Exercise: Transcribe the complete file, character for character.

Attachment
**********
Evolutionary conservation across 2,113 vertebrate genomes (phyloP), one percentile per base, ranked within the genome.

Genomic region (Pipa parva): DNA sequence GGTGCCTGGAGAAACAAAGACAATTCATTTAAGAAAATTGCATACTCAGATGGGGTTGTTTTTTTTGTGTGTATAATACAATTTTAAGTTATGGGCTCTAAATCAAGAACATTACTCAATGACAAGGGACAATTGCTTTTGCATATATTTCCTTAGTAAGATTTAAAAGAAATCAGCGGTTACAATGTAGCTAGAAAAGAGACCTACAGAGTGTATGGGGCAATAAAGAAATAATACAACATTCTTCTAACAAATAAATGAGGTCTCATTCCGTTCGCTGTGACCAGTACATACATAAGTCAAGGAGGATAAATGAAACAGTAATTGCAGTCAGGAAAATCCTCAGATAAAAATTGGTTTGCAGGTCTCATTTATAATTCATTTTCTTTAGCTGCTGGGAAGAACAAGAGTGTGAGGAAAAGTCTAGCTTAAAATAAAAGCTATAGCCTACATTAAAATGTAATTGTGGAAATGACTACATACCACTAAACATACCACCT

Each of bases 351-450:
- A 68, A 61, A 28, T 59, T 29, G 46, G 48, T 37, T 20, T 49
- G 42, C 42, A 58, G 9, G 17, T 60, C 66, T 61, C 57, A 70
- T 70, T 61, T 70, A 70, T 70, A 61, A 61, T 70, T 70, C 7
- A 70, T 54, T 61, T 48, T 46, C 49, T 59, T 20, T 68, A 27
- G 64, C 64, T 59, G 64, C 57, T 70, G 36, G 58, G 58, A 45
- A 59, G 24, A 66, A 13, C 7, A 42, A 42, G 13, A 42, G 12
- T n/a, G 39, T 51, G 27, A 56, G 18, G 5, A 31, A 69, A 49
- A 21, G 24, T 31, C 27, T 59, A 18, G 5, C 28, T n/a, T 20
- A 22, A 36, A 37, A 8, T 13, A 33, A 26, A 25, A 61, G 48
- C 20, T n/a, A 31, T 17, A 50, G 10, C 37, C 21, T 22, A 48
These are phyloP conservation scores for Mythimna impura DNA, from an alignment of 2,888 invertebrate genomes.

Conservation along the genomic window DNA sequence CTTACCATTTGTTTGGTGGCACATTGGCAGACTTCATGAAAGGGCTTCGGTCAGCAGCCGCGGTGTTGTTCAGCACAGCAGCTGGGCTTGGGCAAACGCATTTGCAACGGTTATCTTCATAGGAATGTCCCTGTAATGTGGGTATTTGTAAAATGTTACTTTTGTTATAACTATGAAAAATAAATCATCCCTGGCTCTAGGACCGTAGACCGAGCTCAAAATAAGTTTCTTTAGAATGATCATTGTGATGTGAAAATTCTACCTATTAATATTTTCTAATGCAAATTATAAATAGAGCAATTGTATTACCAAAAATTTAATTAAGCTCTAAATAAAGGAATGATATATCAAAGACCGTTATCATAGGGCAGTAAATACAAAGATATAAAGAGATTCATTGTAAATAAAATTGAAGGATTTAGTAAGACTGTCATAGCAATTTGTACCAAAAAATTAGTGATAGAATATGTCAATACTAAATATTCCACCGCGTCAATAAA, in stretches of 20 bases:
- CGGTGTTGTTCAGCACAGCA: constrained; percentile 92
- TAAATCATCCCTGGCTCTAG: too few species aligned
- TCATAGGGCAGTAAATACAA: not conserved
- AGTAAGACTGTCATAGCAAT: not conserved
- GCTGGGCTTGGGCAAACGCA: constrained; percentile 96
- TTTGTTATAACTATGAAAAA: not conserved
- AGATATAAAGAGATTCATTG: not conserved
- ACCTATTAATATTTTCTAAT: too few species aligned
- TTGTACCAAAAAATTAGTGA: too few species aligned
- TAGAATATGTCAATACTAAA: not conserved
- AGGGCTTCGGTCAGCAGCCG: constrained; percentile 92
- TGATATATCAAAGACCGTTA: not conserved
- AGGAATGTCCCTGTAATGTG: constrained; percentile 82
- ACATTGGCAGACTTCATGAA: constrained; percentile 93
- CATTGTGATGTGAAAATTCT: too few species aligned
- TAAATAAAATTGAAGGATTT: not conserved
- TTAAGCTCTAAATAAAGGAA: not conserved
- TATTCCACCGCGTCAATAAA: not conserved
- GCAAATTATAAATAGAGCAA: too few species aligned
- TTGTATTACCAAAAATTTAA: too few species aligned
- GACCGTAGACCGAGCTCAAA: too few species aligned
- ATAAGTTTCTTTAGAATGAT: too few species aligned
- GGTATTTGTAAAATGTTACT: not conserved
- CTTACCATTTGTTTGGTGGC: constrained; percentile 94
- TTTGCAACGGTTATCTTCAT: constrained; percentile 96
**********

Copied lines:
Evolutionary conservation across 2,113 vertebrate genomes (phyloP), one percentile per base, ranked within the genome.

Genomic region (Pipa parva): DNA sequence GGTGCCTGGAGAAACAAAGACAATTCATTTAAGAAAATTGCATACTCAGATGGGGTTGTTTTTTTTGTGTGTATAATACAATTTTAAGTTATGGGCTCTAAATCAAGAACATTACTCAATGACAAGGGACAATTGCTTTTGCATATATTTCCTTAGTAAGATTTAAAAGAAATCAGCGGTTACAATGTAGCTAGAAAAGAGACCTACAGAGTGTATGGGGCAATAAAGAAATAATACAACATTCTTCTAACAAATAAATGAGGTCTCATTCCGTTCGCTGTGACCAGTACATACATAAGTCAAGGAGGATAAATGAAACAGTAATTGCAGTCAGGAAAATCCTCAGATAAAAATTGGTTTGCAGGTCTCATTTATAATTCATTTTCTTTAGCTGCTGGGAAGAACAAGAGTGTGAGGAAAAGTCTAGCTTAAAATAAAAGCTATAGCCTACATTAAAATGTAATTGTGGAAATGACTACATACCACTAAACATACCACCT

Each of bases 351-450:
- A 68, A 61, A 28, T 59, T 29, G 46, G 48, T 37, T 20, T 49
- G 42, C 42, A 58, G 9, G 17, T 60, C 66, T 61, C 57, A 70
- T 70, T 61, T 70, A 70, T 70, A 61, A 61, T 70, T 70, C 7
- A 70, T 54, T 61, T 48, T 46, C 49, T 59, T 20, T 68, A 27
- G 64, C 64, T 59, G 64, C 57, T 70, G 36, G 58, G 58, A 45
- A 59, G 24, A 66, A 13, C 7, A 42, A 42, G 13, A 42, G 12
- T n/a, G 39, T 51, G 27, A 56, G 18, G 5, A 31, A 69, A 49
- A 21, G 24, T 31, C 27, T 59, A 18, G 5, C 28, T n/a, T 20
- A 22, A 36, A 37, A 8, T 13, A 33, A 26, A 25, A 61, G 48
- C 20, T n/a, A 31, T 17, A 50, G 10, C 37, C 21, T 22, A 48
These are phyloP conservation scores for Mythimna impura DNA, from an alignment of 2,888 invertebrate genomes.

Conservation along the genomic window DNA sequence CTTACCATTTGTTTGGTGGCACATTGGCAGACTTCATGAAAGGGCTTCGGTCAGCAGCCGCGGTGTTGTTCAGCACAGCAGCTGGGCTTGGGCAAACGCATTTGCAACGGTTATCTTCATAGGAATGTCCCTGTAATGTGGGTATTTGTAAAATGTTACTTTTGTTATAACTATGAAAAATAAATCATCCCTGGCTCTAGGACCGTAGACCGAGCTCAAAATAAGTTTCTTTAGAATGATCATTGTGATGTGAAAATTCTACCTATTAATATTTTCTAATGCAAATTATAAATAGAGCAATTGTATTACCAAAAATTTAATTAAGCTCTAAATAAAGGAATGATATATCAAAGACCGTTATCATAGGGCAGTAAATACAAAGATATAAAGAGATTCATTGTAAATAAAATTGAAGGATTTAGTAAGACTGTCATAGCAATTTGTACCAAAAAATTAGTGATAGAATATGTCAATACTAAATATTCCACCGCGTCAATAAA, in stretches of 20 bases:
- CGGTGTTGTTCAGCACAGCA: constrained; percentile 92
- TAAATCATCCCTGGCTCTAG: too few species aligned
- TCATAGGGCAGTAAATACAA: not conserved
- AGTAAGACTGTCATAGCAAT: not conserved
- GCTGGGCTTGGGCAAACGCA: constrained; percentile 96
- TTTGTTATAACTATGAAAAA: not conserved
- AGATATAAAGAGATTCATTG: not conserved
- ACCTATTAATATTTTCTAAT: too few species aligned
- TTGTACCAAAAAATTAGTGA: too few species aligned
- TAGAATATGTCAATACTAAA: not conserved
- AGGGCTTCGGTCAGCAGCCG: constrained; percentile 92
- TGATATATCAAAGACCGTTA: not conserved
- AGGAATGTCCCTGTAATGTG: constrained; percentile 82
- ACATTGGCAGACTTCATGAA: constrained; percentile 93
- CATTGTGATGTGAAAATTCT: too few species aligned
- TAAATAAAATTGAAGGATTT: not conserved
- TTAAGCTCTAAATAAAGGAA: not conserved
- TATTCCACCGCGTCAATAAA: not conserved
- GCAAATTATAAATAGAGCAA: too few species aligned
- TTGTATTACCAAAAATTTAA: too few species aligned
- GACCGTAGACCGAGCTCAAA: too few species aligned
- ATAAGTTTCTTTAGAATGAT: too few species aligned
- GGTATTTGTAAAATGTTACT: not conserved
- CTTACCATTTGTTTGGTGGC: constrained; percentile 94
- TTTGCAACGGTTATCTTCAT: constrained; percentile 96